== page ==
1. Combine spices and 2 tsp. of salt and sprinkle evenly over chicken breasts. Heat 2 Tbs. oil in a medium sauté pan over medium-high heat, and add chicken, sliced onion, and 1 clove garlic. Cook until the chicken is browned and no longer pink in the center, about 8 minutes per side. Transfer the chicken, onion and garlic to a medium bowl and allow to cool until able to handle.
2. While the chicken rests, make the salsa roja: Puree the chopped onion, remaining garlic, tomatoes, jalapeño, and cilantro in a blender until smooth, about one minute. Add 1 tablespoon of oil to the sauté pan and heat tomato mixture until slightly thickened and reduced to two cups, about 18-20 minutes. Season the mixture to taste and transfer salsa to a serving bowl, reserving ⅓ cup.
3. Using your fingers, shred the cooled chicken, and toss with the reserved salsa and the crumbled cotija, mixing well. Season with salt to taste and set aside.
4. Preheat oven to 425°, with racks in upper and lower thirds, and line two 11"x17" rimmed baking trays with foil. Wipe out pan and add remaining oil. Fry tortillas one at a time for 2-3 seconds per side until just soft; remove from oil and place on one of the prepared trays in sets of four. Place 2 Tbs. filling in a vertical line down the center of each softened tortilla, and roll up tightly. Place seam-down on the second tray, leaving 2 inches of space between each flauta. Repeat with remaining tortillas, arranging half on each tray. Bake 30-35 minutes, alternating racks and rotating trays halfway through cooking time until flautas are crisp and deep golden. Serve warm with salsa roja on the side.
Note: If spicy isn't your thing, remove the seeds and ribs from the jalapeño prior to pureeing.
More About This Menu
- You can easily use store-bought corn or flour tortillas for the tacos and flautas, but if you're feeling adventurous, try making your own tortillas from masa (cornmeal). We've got step-by-step instructions for corn tortillas as well as a simple recipe for flour tortillas if the process is new to you.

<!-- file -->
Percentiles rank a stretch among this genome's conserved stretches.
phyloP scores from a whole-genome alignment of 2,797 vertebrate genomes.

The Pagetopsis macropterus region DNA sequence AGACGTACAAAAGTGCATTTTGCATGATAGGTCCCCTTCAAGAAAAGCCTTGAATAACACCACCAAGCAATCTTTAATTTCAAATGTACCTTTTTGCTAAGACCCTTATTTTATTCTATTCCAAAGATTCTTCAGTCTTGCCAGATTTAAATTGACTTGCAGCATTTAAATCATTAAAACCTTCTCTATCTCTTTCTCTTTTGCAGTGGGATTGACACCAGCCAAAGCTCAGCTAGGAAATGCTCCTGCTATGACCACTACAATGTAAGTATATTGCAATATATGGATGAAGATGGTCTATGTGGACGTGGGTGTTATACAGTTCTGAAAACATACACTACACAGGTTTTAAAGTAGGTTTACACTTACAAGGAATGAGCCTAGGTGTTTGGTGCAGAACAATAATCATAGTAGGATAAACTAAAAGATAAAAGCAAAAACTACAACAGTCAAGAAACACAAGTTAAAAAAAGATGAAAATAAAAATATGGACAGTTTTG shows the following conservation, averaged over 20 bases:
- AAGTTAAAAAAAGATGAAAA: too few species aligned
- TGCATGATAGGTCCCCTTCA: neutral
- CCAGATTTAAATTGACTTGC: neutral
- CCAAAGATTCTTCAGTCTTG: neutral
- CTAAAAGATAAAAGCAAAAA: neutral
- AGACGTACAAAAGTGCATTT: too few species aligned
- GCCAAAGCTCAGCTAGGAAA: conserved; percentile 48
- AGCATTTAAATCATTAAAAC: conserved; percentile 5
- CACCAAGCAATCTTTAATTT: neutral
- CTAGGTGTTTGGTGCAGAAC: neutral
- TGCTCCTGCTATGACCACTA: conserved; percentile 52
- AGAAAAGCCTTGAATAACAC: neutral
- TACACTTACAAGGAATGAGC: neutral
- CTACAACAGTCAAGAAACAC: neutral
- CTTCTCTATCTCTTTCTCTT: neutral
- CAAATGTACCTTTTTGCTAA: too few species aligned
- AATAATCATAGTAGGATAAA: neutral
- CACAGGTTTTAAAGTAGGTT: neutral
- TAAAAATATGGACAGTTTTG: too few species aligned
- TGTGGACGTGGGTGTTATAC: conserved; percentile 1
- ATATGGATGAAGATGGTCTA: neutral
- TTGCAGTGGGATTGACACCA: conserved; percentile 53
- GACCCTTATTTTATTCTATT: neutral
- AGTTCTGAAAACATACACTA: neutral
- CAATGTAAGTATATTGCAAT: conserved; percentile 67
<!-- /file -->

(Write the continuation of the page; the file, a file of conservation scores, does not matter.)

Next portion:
- Check out this alternate Tex-Mex menu, featuring Puffy San Antonio-style chicken tacos, prickly pear margaritas, and spicy pinto beans.
- For a healthier twist, you can serve the shredded beef with avocado and lime over chopped romaine instead of with tortillas, dressed with extra lime juice and a little olive oil, salt, and pepper.
- We have even more fun and delicious variations on the margarita (including pomegranate, sparkling tangerine, and the sangria margarita) in our collection of party-ready margarita recipes.
- To get inspired by more great Mexican food, check out our collection of Authentic Mexican Recipes.
RECIPE: Mexican-Style Pineapple Ice Pops
Pineapple is one of the hundreds of flavors of paleta that you'll find in Mexico. Other delicious paletas include arroz con leche, tamarind-chile, and strawberries and cream (pictured). You can find ice-pop molds at your local kitchen goods store or online. MAKES 8 ICE POPS
1 cup sugar
4 cups minced fresh pineapple
1. Bring sugar and 1 cup water to a boil in a 1-qt. saucepan and stir until sugar dissolves. Transfer mixture to a bowl and refrigerate until chilled.
2. Put the chilled mixture and half of the pineapple into a blender; purée. Set a fine sieve over a bowl and strain puréed pineapple mixture, discarding solids. Stir the remaining pineapple into the mixture and pour into eight 3-oz. ice-pop molds (go to www.centralchef.com for a source).
3. Transfer molds to the freezer and freeze until slushy, about 1 hour. Insert a Popsicle stick into each mold and freeze until pops are solid, about 3 hours more. To release ice pops from molds, run the bottom of the molds briefly under warm water.